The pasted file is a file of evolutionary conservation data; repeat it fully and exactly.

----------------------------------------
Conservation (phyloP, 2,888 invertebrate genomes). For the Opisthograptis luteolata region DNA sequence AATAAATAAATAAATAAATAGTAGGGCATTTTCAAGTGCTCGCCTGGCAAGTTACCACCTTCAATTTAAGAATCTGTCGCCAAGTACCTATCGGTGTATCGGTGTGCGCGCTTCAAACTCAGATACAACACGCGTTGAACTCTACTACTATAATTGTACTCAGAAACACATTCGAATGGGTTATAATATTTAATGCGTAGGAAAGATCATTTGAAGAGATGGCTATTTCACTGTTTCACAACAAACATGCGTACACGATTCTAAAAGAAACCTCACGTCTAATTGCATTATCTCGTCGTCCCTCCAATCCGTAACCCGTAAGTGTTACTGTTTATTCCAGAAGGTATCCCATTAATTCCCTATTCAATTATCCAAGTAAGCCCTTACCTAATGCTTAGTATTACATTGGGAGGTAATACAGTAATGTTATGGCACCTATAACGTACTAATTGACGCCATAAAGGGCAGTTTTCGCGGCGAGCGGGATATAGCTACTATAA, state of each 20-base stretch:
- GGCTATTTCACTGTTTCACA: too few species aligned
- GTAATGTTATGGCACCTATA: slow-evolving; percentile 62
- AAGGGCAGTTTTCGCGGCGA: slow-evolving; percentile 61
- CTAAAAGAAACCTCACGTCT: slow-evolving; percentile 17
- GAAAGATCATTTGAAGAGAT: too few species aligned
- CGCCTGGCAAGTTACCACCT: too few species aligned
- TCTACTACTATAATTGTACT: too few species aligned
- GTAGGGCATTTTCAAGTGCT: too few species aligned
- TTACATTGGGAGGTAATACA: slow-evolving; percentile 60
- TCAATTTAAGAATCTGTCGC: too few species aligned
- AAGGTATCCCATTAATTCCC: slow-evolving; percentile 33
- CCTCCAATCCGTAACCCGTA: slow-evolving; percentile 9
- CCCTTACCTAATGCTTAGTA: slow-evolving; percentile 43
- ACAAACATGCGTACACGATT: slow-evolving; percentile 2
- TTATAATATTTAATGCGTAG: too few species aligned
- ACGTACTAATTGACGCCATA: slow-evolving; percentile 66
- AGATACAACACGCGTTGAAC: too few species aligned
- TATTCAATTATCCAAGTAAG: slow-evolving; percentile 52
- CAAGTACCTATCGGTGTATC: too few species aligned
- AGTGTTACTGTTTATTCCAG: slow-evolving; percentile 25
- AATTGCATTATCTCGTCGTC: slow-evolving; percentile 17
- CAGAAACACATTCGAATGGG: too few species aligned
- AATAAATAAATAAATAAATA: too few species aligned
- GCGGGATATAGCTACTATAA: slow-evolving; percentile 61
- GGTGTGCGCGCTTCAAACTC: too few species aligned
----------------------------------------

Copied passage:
Conservation (phyloP, 2,888 invertebrate genomes). For the Opisthograptis luteolata region DNA sequence AATAAATAAATAAATAAATAGTAGGGCATTTTCAAGTGCTCGCCTGGCAAGTTACCACCTTCAATTTAAGAATCTGTCGCCAAGTACCTATCGGTGTATCGGTGTGCGCGCTTCAAACTCAGATACAACACGCGTTGAACTCTACTACTATAATTGTACTCAGAAACACATTCGAATGGGTTATAATATTTAATGCGTAGGAAAGATCATTTGAAGAGATGGCTATTTCACTGTTTCACAACAAACATGCGTACACGATTCTAAAAGAAACCTCACGTCTAATTGCATTATCTCGTCGTCCCTCCAATCCGTAACCCGTAAGTGTTACTGTTTATTCCAGAAGGTATCCCATTAATTCCCTATTCAATTATCCAAGTAAGCCCTTACCTAATGCTTAGTATTACATTGGGAGGTAATACAGTAATGTTATGGCACCTATAACGTACTAATTGACGCCATAAAGGGCAGTTTTCGCGGCGAGCGGGATATAGCTACTATAA, state of each 20-base stretch:
- GGCTATTTCACTGTTTCACA: too few species aligned
- GTAATGTTATGGCACCTATA: slow-evolving; percentile 62
- AAGGGCAGTTTTCGCGGCGA: slow-evolving; percentile 61
- CTAAAAGAAACCTCACGTCT: slow-evolving; percentile 17
- GAAAGATCATTTGAAGAGAT: too few species aligned
- CGCCTGGCAAGTTACCACCT: too few species aligned
- TCTACTACTATAATTGTACT: too few species aligned
- GTAGGGCATTTTCAAGTGCT: too few species aligned
- TTACATTGGGAGGTAATACA: slow-evolving; percentile 60
- TCAATTTAAGAATCTGTCGC: too few species aligned
- AAGGTATCCCATTAATTCCC: slow-evolving; percentile 33
- CCTCCAATCCGTAACCCGTA: slow-evolving; percentile 9
- CCCTTACCTAATGCTTAGTA: slow-evolving; percentile 43
- ACAAACATGCGTACACGATT: slow-evolving; percentile 2
- TTATAATATTTAATGCGTAG: too few species aligned
- ACGTACTAATTGACGCCATA: slow-evolving; percentile 66
- AGATACAACACGCGTTGAAC: too few species aligned
- TATTCAATTATCCAAGTAAG: slow-evolving; percentile 52
- CAAGTACCTATCGGTGTATC: too few species aligned
- AGTGTTACTGTTTATTCCAG: slow-evolving; percentile 25
- AATTGCATTATCTCGTCGTC: slow-evolving; percentile 17
- CAGAAACACATTCGAATGGG: too few species aligned
- AATAAATAAATAAATAAATA: too few species aligned
- GCGGGATATAGCTACTATAA: slow-evolving; percentile 61
- GGTGTGCGCGCTTCAAACTC: too few species aligned